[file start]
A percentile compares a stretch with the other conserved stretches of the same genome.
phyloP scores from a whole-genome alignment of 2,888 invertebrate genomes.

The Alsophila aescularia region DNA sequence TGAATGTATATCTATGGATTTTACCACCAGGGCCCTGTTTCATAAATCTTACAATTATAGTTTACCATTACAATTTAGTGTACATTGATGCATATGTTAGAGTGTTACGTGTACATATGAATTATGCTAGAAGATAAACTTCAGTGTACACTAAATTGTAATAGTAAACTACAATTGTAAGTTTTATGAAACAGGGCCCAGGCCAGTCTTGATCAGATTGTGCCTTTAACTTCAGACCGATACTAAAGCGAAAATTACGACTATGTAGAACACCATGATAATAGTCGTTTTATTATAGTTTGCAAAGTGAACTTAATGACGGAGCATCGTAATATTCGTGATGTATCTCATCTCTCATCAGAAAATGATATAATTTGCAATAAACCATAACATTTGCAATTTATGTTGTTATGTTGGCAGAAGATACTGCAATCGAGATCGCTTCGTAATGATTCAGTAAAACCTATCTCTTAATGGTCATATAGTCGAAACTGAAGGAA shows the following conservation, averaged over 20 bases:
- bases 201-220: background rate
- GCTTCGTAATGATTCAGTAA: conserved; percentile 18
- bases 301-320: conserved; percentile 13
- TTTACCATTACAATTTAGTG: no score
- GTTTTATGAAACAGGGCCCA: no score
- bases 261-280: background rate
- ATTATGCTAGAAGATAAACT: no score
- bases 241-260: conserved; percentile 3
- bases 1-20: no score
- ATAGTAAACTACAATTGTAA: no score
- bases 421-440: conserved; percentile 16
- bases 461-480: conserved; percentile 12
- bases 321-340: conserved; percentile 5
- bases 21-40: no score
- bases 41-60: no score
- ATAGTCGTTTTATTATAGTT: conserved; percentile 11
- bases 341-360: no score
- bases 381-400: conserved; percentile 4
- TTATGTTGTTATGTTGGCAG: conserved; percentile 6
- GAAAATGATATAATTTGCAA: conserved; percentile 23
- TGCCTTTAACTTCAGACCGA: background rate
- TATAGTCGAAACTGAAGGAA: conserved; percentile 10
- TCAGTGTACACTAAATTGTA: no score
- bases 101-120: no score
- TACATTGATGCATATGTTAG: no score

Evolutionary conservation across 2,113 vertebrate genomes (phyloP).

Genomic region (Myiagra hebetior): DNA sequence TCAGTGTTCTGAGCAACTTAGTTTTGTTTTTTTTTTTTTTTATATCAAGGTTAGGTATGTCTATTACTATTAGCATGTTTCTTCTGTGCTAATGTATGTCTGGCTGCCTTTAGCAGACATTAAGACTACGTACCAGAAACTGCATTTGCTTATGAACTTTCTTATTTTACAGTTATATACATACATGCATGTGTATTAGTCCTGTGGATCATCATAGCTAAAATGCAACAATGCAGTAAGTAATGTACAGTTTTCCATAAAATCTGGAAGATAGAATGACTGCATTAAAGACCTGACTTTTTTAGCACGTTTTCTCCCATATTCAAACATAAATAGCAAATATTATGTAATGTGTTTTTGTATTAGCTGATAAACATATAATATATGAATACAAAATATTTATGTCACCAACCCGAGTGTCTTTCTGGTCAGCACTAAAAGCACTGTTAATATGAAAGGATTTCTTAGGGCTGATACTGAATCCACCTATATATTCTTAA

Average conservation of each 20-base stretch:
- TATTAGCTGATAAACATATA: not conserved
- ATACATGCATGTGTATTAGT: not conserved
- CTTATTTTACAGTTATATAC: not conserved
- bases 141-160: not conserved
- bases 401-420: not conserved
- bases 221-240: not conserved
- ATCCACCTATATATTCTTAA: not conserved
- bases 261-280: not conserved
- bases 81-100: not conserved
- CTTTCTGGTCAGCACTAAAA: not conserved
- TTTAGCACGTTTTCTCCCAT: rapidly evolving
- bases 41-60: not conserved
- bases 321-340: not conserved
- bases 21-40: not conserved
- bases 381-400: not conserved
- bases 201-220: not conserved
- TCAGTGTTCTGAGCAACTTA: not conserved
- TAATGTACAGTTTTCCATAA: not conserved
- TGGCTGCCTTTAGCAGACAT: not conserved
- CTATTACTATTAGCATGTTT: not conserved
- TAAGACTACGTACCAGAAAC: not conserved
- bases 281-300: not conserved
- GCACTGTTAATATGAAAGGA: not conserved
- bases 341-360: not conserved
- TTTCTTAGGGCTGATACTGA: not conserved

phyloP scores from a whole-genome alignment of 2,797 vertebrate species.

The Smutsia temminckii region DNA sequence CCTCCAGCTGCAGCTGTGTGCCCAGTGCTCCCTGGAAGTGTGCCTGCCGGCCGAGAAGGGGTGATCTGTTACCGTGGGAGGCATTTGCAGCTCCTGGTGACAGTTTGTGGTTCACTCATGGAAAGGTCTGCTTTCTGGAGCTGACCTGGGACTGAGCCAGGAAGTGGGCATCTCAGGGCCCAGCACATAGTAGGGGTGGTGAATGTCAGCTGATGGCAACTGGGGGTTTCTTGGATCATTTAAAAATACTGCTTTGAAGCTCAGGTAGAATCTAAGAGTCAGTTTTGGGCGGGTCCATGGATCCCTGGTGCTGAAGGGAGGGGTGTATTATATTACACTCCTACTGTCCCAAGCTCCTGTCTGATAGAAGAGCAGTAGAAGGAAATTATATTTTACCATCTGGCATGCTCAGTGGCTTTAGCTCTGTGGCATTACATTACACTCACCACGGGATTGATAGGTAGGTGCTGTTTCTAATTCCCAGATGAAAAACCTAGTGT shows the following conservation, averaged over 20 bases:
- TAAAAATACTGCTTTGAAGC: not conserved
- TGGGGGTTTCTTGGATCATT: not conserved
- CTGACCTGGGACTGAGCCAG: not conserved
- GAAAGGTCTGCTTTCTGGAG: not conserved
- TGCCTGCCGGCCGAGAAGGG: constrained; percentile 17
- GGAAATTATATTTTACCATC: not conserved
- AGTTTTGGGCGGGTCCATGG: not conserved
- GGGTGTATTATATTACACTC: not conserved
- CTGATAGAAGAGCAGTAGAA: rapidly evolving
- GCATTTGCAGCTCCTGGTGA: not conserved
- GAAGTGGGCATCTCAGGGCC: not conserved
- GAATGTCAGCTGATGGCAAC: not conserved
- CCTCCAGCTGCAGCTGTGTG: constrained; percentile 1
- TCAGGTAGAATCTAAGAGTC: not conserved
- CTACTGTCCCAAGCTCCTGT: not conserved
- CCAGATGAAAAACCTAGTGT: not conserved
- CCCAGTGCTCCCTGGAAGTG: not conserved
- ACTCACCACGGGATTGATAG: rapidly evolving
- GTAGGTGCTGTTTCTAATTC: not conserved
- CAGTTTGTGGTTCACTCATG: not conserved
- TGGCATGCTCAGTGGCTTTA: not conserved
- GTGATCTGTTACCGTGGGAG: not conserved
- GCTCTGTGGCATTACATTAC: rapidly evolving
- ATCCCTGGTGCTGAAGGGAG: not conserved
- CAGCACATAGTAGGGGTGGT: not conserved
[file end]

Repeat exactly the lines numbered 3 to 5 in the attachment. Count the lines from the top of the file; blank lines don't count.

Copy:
The Alsophila aescularia region DNA sequence TGAATGTATATCTATGGATTTTACCACCAGGGCCCTGTTTCATAAATCTTACAATTATAGTTTACCATTACAATTTAGTGTACATTGATGCATATGTTAGAGTGTTACGTGTACATATGAATTATGCTAGAAGATAAACTTCAGTGTACACTAAATTGTAATAGTAAACTACAATTGTAAGTTTTATGAAACAGGGCCCAGGCCAGTCTTGATCAGATTGTGCCTTTAACTTCAGACCGATACTAAAGCGAAAATTACGACTATGTAGAACACCATGATAATAGTCGTTTTATTATAGTTTGCAAAGTGAACTTAATGACGGAGCATCGTAATATTCGTGATGTATCTCATCTCTCATCAGAAAATGATATAATTTGCAATAAACCATAACATTTGCAATTTATGTTGTTATGTTGGCAGAAGATACTGCAATCGAGATCGCTTCGTAATGATTCAGTAAAACCTATCTCTTAATGGTCATATAGTCGAAACTGAAGGAA shows the following conservation, averaged over 20 bases:
- bases 201-220: background rate
- GCTTCGTAATGATTCAGTAA: conserved; percentile 18